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Tips for Healthier Sitting


“Sitting is the new smoking.” I'm sure you've heard this phase at least once in the recent past. Our modern culture is inundated with activities best done in this immobile position. It is taking years off our lives and contributing to a slew of health problems like low back pain and obesity.

Many of these issues are connected to the ill effects this position has on our pelvic floors. Sitting for prolonged periods destabilizes the sacroiliac joint, exacerbates poor postural habits, and puts excessive pressure on our core muscles. Any single or combination of these factors can negatively impact circulation and nerve conduction leading to pain and dysfunction.

The best way to avoid these complications is the most obvious: sit less! Five to 15 minutes of movement after every 45 minutes of continuous sitting is recommended. But while the effort should be made, it is admittedly not always practical. And sitting for ¾ of an hour is still a long time on your butt. Use the following modifications to make the time you must spend seated a little healthier.


1) Use Lumbar Support

This tip had been around for ages. Unfortunately, the method is often wrong. Most people place the supporting item level with their hips at the most accentuated part of their lumbar curve. If you are one of those people, you've probably noticed that you end up slouched as if there were no support at all. Instead position your rolled towel, foam roller, pillow, or whatever you are using as your anchor at the top of your lumbar, right around the level of your T12 vertebra - it's right where your elbows are when been 90 degrees. This will promote a more neutral spinal alignment with less conscious effort on your part optimizing neve communication.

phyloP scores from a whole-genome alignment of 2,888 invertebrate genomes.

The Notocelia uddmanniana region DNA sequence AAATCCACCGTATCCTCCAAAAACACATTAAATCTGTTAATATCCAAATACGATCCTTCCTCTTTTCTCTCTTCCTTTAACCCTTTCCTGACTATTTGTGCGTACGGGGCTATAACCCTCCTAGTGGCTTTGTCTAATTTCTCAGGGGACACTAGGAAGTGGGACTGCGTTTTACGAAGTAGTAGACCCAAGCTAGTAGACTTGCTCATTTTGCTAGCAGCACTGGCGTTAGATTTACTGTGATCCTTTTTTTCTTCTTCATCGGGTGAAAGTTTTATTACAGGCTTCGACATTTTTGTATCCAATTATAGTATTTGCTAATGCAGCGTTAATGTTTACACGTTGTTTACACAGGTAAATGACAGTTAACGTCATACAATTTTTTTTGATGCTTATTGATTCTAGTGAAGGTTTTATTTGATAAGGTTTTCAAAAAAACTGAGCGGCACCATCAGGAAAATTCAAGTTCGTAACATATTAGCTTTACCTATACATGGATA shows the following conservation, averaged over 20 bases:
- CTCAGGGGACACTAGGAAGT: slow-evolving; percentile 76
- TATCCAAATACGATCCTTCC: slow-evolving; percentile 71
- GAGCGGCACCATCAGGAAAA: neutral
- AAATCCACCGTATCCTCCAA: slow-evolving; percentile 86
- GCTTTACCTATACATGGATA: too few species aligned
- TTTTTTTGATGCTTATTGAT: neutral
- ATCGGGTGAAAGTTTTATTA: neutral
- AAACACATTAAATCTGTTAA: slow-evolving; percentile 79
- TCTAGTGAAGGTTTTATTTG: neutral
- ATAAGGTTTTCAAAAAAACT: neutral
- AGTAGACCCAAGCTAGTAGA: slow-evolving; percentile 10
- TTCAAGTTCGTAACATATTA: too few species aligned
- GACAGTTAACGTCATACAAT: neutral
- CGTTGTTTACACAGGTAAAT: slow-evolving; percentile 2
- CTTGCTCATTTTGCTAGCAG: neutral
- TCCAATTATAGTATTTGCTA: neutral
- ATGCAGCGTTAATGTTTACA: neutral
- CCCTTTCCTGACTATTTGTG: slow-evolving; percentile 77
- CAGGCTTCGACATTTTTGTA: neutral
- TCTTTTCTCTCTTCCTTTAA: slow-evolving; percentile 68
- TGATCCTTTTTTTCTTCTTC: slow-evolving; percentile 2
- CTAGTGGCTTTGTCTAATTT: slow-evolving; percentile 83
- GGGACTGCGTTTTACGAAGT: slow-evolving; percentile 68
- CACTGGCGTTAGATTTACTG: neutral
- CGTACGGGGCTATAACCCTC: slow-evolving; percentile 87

2) Sit Cross-Legged

Sitting with your knees together or crossed over one another pulls the ischial tuberosities (“sit bones”) apart. This posture eccentrically contract your pelvic floor. What this means is these muscles are fighting against full stretch, trying to shorten while being lengthened. Over time your pelvic floor will weaken increasing your potential for incontinence, prolapse, sexual dysfunction, and other pelvic ailments. “Normal” sitting also fosters sacral sitting, the rounding of your lumbar spine so your coccyx tucks forward, leading to low back pain.

Sitting cross-legged or “Indian style” brings the ischial tuberosities closer and encourages lumbar curve, supporting posture and the pelvic floor instead of stressing them. Sitting in a wide legged stance will also have similar benefits in the event clothing or chair arms prohibit full leg cross.


3) Get a Ball Chair

Utilizing an exercise ball or ball chair over a traditional chair has all of the benefits of sitting cross-legged as it puts you in a wide leg sitting position for balance while also promoting SI joint stability and giving your circulation a (very) small boost.

How? The added element of movement. To remain on a rounded surface, your hips must continually shift through multiple planes. It is a subtle movement that will not have anywhere near the effects of being out of the chair, but enough to work the sacroiliac ligaments and create an environment more diverse than stagnant.

Which of these is your favorite? Do you have any other good tips to make sitting healthier? Let me know in the comments!

#pelvicfloorhealth #pelvichealth #pelvicfloordysfunction #lowbackpain #backpain #selfcare #musclehealth

**Philosopher's Stone will schedule and perform only Telehealth Appointments until the Sate of NJ lifts the shelter-in-place mandate. Bodywork done remotely can have tremendously profound effects for relieving pain and releasing trauma.

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